However, the high degree of uncertainty in the current labor market, along with the potential increase in contract workers and automation means that some workers will not realize these potential gains, and all of us as consumers will most likely end up paying higher prices for the goods and services we buy.

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  1. PlutoniumKun

    There is another factor with laying off workers too soon – it can cost even more to hire them back.

    Back in 1998 I was working for a large company created to manage and implement a large infrastructural project. It ran into severe funding difficulties, which were likely to be overcome, but would lead to a 4-6 month gap in funding. Initially, experienced staff were put on voluntary gardening leave, but due to pressure from ‘upstairs’ there was pressure to make half the staff redundant. This was fought strongly by the mid manager level who knew well how difficult it would be to get experience staff back, as the economy was pretty good at the time. To no avail, a significant chunk were let go.

    The result? The project got more funding several months later. The organisation found it impossible to staff back up with the type of engineers required. Most of the laid off former staff refused to accept their old jobs back (what’s the point in taking a pensioned job if they can make you redundant on a whim?), instead insisting on fixed term contracts for the remainder of the project at an hourly rate several times what they were originally paid.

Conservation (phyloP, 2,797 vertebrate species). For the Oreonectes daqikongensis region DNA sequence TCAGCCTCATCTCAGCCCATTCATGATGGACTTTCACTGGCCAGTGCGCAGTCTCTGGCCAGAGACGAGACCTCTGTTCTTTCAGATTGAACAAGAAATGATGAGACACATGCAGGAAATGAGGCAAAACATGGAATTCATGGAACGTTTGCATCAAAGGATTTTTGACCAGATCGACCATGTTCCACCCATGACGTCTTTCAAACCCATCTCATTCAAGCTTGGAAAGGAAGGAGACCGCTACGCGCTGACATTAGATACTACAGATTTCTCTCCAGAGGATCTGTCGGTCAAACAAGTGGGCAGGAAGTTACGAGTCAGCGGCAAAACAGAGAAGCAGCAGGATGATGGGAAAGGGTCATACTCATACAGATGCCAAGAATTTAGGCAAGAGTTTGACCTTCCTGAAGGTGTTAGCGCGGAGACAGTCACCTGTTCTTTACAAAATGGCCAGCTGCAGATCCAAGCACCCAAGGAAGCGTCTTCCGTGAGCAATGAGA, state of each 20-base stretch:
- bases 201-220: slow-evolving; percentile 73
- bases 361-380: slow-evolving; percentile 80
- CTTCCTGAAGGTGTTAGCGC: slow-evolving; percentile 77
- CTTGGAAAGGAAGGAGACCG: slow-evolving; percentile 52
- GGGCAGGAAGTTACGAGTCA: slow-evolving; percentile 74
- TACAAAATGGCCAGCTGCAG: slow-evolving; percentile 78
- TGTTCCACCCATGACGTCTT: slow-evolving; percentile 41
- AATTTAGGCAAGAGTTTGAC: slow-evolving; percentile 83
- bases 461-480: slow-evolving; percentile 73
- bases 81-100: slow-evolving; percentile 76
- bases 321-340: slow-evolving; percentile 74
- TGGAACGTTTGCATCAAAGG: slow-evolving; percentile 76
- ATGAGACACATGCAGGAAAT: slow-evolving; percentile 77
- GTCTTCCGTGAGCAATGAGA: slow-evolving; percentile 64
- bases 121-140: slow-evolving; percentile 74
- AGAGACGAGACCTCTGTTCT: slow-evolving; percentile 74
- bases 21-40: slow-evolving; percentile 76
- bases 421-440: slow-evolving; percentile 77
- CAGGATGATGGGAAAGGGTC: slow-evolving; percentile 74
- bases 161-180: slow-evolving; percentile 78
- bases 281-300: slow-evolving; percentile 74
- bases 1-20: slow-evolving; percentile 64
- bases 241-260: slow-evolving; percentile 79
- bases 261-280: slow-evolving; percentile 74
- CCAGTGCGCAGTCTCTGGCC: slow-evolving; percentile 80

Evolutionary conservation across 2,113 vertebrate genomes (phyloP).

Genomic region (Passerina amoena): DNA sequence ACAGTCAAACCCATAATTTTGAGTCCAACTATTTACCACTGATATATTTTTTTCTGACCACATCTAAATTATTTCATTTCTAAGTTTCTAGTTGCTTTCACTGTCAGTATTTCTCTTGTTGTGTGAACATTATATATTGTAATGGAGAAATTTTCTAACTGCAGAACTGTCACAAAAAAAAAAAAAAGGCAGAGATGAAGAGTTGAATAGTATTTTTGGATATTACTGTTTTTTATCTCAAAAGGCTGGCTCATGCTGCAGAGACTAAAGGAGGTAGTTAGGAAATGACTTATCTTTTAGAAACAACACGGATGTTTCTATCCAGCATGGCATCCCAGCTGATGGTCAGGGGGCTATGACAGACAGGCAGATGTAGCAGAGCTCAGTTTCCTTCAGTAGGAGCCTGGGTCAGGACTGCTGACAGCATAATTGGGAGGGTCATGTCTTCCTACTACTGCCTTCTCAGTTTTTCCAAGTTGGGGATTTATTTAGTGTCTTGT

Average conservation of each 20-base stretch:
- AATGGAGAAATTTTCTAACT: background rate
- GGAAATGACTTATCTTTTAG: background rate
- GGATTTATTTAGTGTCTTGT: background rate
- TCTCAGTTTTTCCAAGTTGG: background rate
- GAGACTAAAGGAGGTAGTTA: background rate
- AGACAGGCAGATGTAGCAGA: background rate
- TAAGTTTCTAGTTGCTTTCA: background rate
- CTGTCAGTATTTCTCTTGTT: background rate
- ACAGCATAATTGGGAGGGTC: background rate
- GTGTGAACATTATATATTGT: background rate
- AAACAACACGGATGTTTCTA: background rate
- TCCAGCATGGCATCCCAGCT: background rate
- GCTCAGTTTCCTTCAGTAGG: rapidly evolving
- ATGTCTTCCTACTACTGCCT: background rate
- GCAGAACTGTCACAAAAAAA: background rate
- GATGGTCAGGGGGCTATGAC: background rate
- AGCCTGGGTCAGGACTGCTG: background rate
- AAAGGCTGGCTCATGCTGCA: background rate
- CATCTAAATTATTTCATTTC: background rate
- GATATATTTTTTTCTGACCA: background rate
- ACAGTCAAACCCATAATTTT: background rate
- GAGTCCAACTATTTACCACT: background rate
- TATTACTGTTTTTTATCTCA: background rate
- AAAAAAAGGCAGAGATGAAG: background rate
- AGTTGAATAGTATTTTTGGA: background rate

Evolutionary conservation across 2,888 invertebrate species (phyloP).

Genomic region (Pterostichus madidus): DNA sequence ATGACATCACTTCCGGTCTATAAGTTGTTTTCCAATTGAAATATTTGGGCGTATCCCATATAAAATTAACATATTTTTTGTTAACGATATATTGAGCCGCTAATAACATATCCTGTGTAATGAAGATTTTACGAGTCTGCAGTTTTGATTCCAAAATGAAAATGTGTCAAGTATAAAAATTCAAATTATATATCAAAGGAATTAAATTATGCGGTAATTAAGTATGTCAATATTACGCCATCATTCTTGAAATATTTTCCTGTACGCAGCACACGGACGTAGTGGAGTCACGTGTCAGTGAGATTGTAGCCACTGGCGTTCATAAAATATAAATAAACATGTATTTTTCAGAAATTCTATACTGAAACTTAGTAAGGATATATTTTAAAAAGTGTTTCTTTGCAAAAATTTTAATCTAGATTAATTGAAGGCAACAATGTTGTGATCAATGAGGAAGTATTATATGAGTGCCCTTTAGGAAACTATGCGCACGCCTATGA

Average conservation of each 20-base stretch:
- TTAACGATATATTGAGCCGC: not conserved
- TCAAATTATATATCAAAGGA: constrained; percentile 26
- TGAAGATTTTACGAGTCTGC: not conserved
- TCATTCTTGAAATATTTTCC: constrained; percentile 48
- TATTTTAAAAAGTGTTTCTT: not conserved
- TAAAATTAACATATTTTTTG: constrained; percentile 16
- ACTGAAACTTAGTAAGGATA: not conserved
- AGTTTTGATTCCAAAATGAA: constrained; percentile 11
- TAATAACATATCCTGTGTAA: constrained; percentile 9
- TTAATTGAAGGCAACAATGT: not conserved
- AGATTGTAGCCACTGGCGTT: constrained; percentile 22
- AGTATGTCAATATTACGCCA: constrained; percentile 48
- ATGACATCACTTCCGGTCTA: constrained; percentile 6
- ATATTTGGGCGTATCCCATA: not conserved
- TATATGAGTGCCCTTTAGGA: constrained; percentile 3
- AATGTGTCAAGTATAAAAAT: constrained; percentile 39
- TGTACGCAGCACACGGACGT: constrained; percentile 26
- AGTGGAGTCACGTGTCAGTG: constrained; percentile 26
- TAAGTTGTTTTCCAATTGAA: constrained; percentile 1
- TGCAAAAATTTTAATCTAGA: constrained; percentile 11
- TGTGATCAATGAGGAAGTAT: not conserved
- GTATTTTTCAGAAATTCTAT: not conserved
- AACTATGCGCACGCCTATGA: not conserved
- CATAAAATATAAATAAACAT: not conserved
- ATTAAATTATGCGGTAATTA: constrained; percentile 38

I’ve no idea how much extra this cost them, but I know it was a multiple of what it would have cost to pay those staff just to go on holiday for the downtime.

  2. jackiebass63

    Some businesses get rid of employees because after a trial period they may have to pay benefits. This is especially true for lower paid non skilled workers.

  3. Stephen Gardner

    “CEO earning $100,000 per year.”

    Huh? We seem to be missing at least one order of magnitude. It’s really hard to take any report seriously that talks about CEOs earning $100K.

    1. David Carl Grimes

      This was my reaction too. $100K is like for lower mid-level management.

      A lot of US companies are quick to fire because it temporarily improves their bottom line and the stock market rewards them for it. Notice how stocks move up when layoffs are announced. This, in turn, helps maintain executive compensation levels – the options are no longer underwater.

    2. aleric

      Yes, bizarre on several fronts. How many CEOs get laid off, ever? I agree with the 2x annual salary for the cost of losing experienced engineers or developers, if that’s the sort of person they were actually talking about. 100k is about their median salary, and it takes years for a department to recover from losing one.

      1. False Solace

        Losing an experienced software developer can mean shuttering an entire software system, since there’s no one around who can support it. I’ve seen this many times. After several different rounds of ownership and sizable layoffs each time to pretty up the numbers, there were only 2-3 engineers left who knew how to keep certain systems running. When those engineers departed through normal attrition (or just getting annoyed at ignorant managers) we’ve had to rewrite entire systems from scratch. And it can literally take years to get a usable result. Software develops a layer of cruft over time so it’s not unusual to want to do rewrites, but there are features we lost and never regained.